Now, the book of Jude is often described as  "apocalyptic" to some degree, partially because it seems to quote 1 Enoch, but for other reasons as well. This does not mean the entire epistle should be categorized as apocalyptic prophecy. It does mean,  however, that the situation facing Jude's audience is set within the context of end-time expectation and the ultimate judgment of God (see Richard, 2001, 241, as well as Harrington, 2003, 179; Lyle, 1998, 70). In other words, how Jude's audience reacts to the present crisis vis-à-vis false teachers and their temptations has other-worldly and eternal ramifications.

Here is why this perspective is helpful for Christians. How we react to temptation, and the stand we take for Jesus Christ, does not merely impact the "here-and-now" but rather has epic, cosmic ramifications. When Joseph resisted the advances of Potiphar's wife, in the "here-and-now" he ended up in prison, but from the perspective of eternity he set in motion a chain of events that would culminate in the Exodus, a key point in Salvation History. When the Apostle Paul, in 2 Corinthians 6:14, warns against "being unequally yoked together with unbelievers" (a phrase which has often been treated as if it refers to merely marriage, but surely contains broader application than just marriage), he does not characterize this as an unwise mistake, that might cause unhappiness, but rather as part of the conflict between "light" and "darkness," or "Christ" vs. "Belial" (vv. 14-15).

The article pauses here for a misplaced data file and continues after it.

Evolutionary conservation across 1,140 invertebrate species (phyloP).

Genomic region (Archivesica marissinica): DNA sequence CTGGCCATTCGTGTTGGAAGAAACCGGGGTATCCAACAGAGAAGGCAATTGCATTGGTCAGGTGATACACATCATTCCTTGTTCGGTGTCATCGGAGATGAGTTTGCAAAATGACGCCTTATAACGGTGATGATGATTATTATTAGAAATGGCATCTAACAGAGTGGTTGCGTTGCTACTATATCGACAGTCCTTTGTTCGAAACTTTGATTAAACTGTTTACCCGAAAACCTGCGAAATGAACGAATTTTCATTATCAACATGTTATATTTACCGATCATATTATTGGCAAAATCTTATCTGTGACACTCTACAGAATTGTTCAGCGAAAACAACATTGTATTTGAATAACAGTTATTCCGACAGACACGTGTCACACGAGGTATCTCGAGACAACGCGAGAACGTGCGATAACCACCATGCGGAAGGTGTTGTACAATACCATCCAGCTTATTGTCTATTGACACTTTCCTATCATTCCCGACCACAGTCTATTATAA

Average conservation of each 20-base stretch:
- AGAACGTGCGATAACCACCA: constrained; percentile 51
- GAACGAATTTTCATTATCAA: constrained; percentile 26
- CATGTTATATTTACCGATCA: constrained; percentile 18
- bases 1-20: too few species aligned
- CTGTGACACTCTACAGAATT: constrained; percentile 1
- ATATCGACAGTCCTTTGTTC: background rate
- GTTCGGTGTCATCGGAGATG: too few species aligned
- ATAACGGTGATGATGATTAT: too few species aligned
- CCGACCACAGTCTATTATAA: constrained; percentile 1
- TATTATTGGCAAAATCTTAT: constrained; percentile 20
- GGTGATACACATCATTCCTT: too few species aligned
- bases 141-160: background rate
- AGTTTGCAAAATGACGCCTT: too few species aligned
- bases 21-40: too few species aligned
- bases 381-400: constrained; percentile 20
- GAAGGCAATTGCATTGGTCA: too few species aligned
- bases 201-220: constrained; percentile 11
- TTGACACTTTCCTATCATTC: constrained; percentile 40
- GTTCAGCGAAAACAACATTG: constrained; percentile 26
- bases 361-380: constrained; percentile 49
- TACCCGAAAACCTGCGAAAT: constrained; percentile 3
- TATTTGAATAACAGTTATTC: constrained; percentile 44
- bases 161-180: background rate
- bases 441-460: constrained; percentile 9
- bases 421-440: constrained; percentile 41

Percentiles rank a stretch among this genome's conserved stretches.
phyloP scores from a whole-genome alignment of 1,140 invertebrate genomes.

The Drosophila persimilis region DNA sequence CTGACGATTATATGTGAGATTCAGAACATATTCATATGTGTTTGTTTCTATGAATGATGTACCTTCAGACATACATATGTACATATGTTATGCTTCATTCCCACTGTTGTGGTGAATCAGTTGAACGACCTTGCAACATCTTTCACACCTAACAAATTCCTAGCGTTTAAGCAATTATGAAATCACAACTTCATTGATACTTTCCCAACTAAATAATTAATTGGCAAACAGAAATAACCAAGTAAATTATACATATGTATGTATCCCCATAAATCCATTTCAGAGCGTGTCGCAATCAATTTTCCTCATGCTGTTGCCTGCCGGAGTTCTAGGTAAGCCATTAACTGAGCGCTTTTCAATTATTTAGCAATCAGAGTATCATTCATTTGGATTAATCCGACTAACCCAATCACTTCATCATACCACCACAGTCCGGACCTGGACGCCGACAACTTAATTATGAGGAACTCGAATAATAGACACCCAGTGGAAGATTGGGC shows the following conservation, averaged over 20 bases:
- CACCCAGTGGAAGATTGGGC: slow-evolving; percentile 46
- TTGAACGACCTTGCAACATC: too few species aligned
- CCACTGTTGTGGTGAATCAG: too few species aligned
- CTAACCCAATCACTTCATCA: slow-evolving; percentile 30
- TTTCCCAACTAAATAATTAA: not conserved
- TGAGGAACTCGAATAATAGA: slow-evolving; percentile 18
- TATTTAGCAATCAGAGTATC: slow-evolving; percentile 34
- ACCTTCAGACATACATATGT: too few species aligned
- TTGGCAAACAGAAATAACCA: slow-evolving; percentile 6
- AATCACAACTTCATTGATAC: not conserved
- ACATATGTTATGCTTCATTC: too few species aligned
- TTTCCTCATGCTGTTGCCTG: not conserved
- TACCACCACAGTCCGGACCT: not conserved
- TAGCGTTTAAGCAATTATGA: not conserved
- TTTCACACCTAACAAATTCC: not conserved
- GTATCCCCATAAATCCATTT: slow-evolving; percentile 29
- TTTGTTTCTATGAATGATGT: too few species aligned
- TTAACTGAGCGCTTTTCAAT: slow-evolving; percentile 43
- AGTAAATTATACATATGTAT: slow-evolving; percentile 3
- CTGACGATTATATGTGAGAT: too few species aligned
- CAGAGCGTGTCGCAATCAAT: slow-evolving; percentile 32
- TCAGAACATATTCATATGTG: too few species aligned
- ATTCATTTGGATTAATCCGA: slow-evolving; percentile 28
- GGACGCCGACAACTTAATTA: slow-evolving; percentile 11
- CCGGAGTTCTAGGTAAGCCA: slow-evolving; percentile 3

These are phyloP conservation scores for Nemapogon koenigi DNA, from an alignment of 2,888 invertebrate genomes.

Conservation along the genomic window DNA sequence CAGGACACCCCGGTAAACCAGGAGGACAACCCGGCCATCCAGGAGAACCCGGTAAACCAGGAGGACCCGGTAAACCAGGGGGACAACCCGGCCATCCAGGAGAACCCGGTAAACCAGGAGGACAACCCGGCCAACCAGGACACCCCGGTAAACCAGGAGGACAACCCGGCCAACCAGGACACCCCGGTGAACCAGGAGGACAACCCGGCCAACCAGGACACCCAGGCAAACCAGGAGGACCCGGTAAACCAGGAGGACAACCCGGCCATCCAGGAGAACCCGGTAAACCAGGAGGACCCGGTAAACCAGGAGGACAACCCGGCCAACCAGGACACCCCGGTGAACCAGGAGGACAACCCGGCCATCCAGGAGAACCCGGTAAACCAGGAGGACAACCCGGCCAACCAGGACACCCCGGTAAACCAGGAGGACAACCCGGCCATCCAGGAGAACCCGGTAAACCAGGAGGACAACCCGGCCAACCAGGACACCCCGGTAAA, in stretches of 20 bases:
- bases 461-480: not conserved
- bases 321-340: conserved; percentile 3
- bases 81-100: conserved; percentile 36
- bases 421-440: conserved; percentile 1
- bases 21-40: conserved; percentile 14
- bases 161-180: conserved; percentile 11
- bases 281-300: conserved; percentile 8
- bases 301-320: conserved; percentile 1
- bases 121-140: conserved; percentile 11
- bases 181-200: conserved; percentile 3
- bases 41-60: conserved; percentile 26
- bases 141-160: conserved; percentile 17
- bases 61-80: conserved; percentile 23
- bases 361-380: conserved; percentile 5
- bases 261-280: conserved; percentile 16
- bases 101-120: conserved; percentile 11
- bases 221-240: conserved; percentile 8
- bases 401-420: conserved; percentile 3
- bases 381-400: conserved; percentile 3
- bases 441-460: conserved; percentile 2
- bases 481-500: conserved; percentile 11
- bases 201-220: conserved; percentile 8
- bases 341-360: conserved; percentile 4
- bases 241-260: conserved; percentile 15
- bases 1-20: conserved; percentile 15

In  other words, apocalyptic literature helps orient us towards the eternal kingdom of God by reminding us that the decisions we make, for good and bad, must not be judged strictly on the basis of the "here-and-now." The temptations we resist and the temptations we cave in to, the activities we participate in, and the attitudes we adopt--all of these must be  understood not primarily in terms of what they mean for me or others today, but rather how they fit into the (very real) cosmic struggle between light and darkness which will only be resolved at the final judgment by Jesus Christ.

Sources cited:

The paragraph on Jude was paraphrasing some material from my forthcoming Lexham Research Commentary on Jude (Lexham Press/Logos).

Collins, John J. "Introduction: Toward the Morphology of a Genre." Semeia 14 (1979): 1-19.

Harrington, Daniel J. "Jude." In 1 Peter, Jude and 2 Peter, by Donald P. Senior and Daniel J. Harrington. Sacra Pagina. Collegeville, MN: Liturgical, 2003.

Lyle, Kenneth R., Jr. Ethical Admonition in the Epistle of Jude. Studies in Biblical Literature 4. New York: Peter Lang, 1998.

Richard, Earl J. Reading 1 Peter, Jude, and 2 Peter: A Literary and Theological Commentary. Macon, GA: Smyth & Helwys, 2001.

Appendix: John J. Collins' definitions of "Apocalypse":
“‘Apocalypse’ is a genre of revelatory literature with a narrative framework, in which a revelation is mediated by an otherworldly being to a human recipient, disclosing a transcendent reality which is both temporal, insofar as it envisages eschatological salvation, and spatial insofar as it involves another, supernatural world.”